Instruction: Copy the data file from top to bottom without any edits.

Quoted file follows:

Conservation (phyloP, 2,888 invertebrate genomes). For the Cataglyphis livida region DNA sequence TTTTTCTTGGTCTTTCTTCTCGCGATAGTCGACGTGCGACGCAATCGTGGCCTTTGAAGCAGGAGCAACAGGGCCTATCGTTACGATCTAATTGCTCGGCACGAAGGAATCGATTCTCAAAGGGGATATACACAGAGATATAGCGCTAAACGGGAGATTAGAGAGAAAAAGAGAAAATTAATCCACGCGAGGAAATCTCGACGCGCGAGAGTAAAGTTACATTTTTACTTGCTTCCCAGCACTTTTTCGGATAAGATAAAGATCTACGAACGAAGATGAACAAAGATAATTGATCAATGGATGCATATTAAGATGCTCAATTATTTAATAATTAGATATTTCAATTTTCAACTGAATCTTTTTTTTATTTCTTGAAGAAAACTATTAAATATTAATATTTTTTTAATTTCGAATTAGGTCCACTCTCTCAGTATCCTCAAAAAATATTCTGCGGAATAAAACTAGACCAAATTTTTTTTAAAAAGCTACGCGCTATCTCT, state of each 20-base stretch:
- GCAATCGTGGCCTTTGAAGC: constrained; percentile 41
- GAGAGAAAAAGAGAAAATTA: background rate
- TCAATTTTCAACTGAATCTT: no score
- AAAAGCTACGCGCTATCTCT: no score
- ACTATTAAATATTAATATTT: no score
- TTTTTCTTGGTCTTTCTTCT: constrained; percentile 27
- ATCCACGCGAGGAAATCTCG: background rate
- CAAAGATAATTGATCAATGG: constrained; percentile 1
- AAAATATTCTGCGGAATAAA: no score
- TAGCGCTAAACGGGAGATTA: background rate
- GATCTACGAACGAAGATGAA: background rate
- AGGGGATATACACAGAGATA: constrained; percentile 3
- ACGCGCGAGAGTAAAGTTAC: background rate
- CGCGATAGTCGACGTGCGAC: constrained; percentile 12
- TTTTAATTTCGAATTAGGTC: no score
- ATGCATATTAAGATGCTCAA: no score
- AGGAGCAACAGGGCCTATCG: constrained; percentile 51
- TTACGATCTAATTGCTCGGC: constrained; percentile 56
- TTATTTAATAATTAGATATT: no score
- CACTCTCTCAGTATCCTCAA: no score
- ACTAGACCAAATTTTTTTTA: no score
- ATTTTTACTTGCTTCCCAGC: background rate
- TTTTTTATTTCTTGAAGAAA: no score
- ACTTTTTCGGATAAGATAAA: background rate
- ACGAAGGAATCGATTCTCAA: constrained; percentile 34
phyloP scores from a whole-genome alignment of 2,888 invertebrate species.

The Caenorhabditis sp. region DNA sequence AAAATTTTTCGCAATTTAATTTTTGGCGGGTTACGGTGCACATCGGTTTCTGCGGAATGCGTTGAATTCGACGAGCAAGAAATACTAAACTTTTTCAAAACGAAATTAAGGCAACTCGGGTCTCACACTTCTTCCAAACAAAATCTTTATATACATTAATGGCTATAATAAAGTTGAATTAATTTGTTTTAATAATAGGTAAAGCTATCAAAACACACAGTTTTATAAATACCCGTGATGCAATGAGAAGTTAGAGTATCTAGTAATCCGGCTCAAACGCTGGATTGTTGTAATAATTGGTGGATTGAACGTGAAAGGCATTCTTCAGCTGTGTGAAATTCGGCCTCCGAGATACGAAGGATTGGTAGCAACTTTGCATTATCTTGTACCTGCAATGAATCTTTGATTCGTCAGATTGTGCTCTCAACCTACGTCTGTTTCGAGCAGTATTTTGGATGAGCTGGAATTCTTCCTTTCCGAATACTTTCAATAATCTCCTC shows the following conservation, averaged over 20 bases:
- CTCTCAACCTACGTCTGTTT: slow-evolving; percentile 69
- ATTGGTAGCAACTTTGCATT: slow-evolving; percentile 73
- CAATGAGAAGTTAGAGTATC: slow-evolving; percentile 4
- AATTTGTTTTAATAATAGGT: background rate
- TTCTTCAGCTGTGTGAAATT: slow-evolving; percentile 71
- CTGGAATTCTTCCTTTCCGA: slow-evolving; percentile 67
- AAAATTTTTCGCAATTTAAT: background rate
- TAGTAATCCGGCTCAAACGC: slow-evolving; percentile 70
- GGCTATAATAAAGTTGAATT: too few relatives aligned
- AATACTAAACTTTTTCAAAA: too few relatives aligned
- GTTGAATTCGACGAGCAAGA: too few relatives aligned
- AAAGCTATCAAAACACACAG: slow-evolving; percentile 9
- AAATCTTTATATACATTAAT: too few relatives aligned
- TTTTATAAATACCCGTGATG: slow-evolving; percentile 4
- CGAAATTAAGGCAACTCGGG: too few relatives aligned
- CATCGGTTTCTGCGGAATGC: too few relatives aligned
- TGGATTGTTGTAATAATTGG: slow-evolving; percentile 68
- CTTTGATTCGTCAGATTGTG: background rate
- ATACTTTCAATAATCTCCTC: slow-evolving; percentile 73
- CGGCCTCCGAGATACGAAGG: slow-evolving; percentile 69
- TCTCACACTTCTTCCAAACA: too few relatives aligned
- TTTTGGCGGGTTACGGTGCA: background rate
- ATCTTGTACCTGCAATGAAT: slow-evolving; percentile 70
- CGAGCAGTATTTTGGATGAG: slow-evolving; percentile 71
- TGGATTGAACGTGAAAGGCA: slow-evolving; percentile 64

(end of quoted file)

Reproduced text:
Conservation (phyloP, 2,888 invertebrate genomes). For the Cataglyphis livida region DNA sequence TTTTTCTTGGTCTTTCTTCTCGCGATAGTCGACGTGCGACGCAATCGTGGCCTTTGAAGCAGGAGCAACAGGGCCTATCGTTACGATCTAATTGCTCGGCACGAAGGAATCGATTCTCAAAGGGGATATACACAGAGATATAGCGCTAAACGGGAGATTAGAGAGAAAAAGAGAAAATTAATCCACGCGAGGAAATCTCGACGCGCGAGAGTAAAGTTACATTTTTACTTGCTTCCCAGCACTTTTTCGGATAAGATAAAGATCTACGAACGAAGATGAACAAAGATAATTGATCAATGGATGCATATTAAGATGCTCAATTATTTAATAATTAGATATTTCAATTTTCAACTGAATCTTTTTTTTATTTCTTGAAGAAAACTATTAAATATTAATATTTTTTTAATTTCGAATTAGGTCCACTCTCTCAGTATCCTCAAAAAATATTCTGCGGAATAAAACTAGACCAAATTTTTTTTAAAAAGCTACGCGCTATCTCT, state of each 20-base stretch:
- GCAATCGTGGCCTTTGAAGC: constrained; percentile 41
- GAGAGAAAAAGAGAAAATTA: background rate
- TCAATTTTCAACTGAATCTT: no score
- AAAAGCTACGCGCTATCTCT: no score
- ACTATTAAATATTAATATTT: no score
- TTTTTCTTGGTCTTTCTTCT: constrained; percentile 27
- ATCCACGCGAGGAAATCTCG: background rate
- CAAAGATAATTGATCAATGG: constrained; percentile 1
- AAAATATTCTGCGGAATAAA: no score
- TAGCGCTAAACGGGAGATTA: background rate
- GATCTACGAACGAAGATGAA: background rate
- AGGGGATATACACAGAGATA: constrained; percentile 3
- ACGCGCGAGAGTAAAGTTAC: background rate
- CGCGATAGTCGACGTGCGAC: constrained; percentile 12
- TTTTAATTTCGAATTAGGTC: no score
- ATGCATATTAAGATGCTCAA: no score
- AGGAGCAACAGGGCCTATCG: constrained; percentile 51
- TTACGATCTAATTGCTCGGC: constrained; percentile 56
- TTATTTAATAATTAGATATT: no score
- CACTCTCTCAGTATCCTCAA: no score
- ACTAGACCAAATTTTTTTTA: no score
- ATTTTTACTTGCTTCCCAGC: background rate
- TTTTTTATTTCTTGAAGAAA: no score
- ACTTTTTCGGATAAGATAAA: background rate
- ACGAAGGAATCGATTCTCAA: constrained; percentile 34
phyloP scores from a whole-genome alignment of 2,888 invertebrate species.

The Caenorhabditis sp. region DNA sequence AAAATTTTTCGCAATTTAATTTTTGGCGGGTTACGGTGCACATCGGTTTCTGCGGAATGCGTTGAATTCGACGAGCAAGAAATACTAAACTTTTTCAAAACGAAATTAAGGCAACTCGGGTCTCACACTTCTTCCAAACAAAATCTTTATATACATTAATGGCTATAATAAAGTTGAATTAATTTGTTTTAATAATAGGTAAAGCTATCAAAACACACAGTTTTATAAATACCCGTGATGCAATGAGAAGTTAGAGTATCTAGTAATCCGGCTCAAACGCTGGATTGTTGTAATAATTGGTGGATTGAACGTGAAAGGCATTCTTCAGCTGTGTGAAATTCGGCCTCCGAGATACGAAGGATTGGTAGCAACTTTGCATTATCTTGTACCTGCAATGAATCTTTGATTCGTCAGATTGTGCTCTCAACCTACGTCTGTTTCGAGCAGTATTTTGGATGAGCTGGAATTCTTCCTTTCCGAATACTTTCAATAATCTCCTC shows the following conservation, averaged over 20 bases:
- CTCTCAACCTACGTCTGTTT: slow-evolving; percentile 69
- ATTGGTAGCAACTTTGCATT: slow-evolving; percentile 73
- CAATGAGAAGTTAGAGTATC: slow-evolving; percentile 4
- AATTTGTTTTAATAATAGGT: background rate
- TTCTTCAGCTGTGTGAAATT: slow-evolving; percentile 71
- CTGGAATTCTTCCTTTCCGA: slow-evolving; percentile 67
- AAAATTTTTCGCAATTTAAT: background rate
- TAGTAATCCGGCTCAAACGC: slow-evolving; percentile 70
- GGCTATAATAAAGTTGAATT: too few relatives aligned
- AATACTAAACTTTTTCAAAA: too few relatives aligned
- GTTGAATTCGACGAGCAAGA: too few relatives aligned
- AAAGCTATCAAAACACACAG: slow-evolving; percentile 9
- AAATCTTTATATACATTAAT: too few relatives aligned
- TTTTATAAATACCCGTGATG: slow-evolving; percentile 4
- CGAAATTAAGGCAACTCGGG: too few relatives aligned
- CATCGGTTTCTGCGGAATGC: too few relatives aligned
- TGGATTGTTGTAATAATTGG: slow-evolving; percentile 68
- CTTTGATTCGTCAGATTGTG: background rate
- ATACTTTCAATAATCTCCTC: slow-evolving; percentile 73
- CGGCCTCCGAGATACGAAGG: slow-evolving; percentile 69
- TCTCACACTTCTTCCAAACA: too few relatives aligned
- TTTTGGCGGGTTACGGTGCA: background rate
- ATCTTGTACCTGCAATGAAT: slow-evolving; percentile 70
- CGAGCAGTATTTTGGATGAG: slow-evolving; percentile 71
- TGGATTGAACGTGAAAGGCA: slow-evolving; percentile 64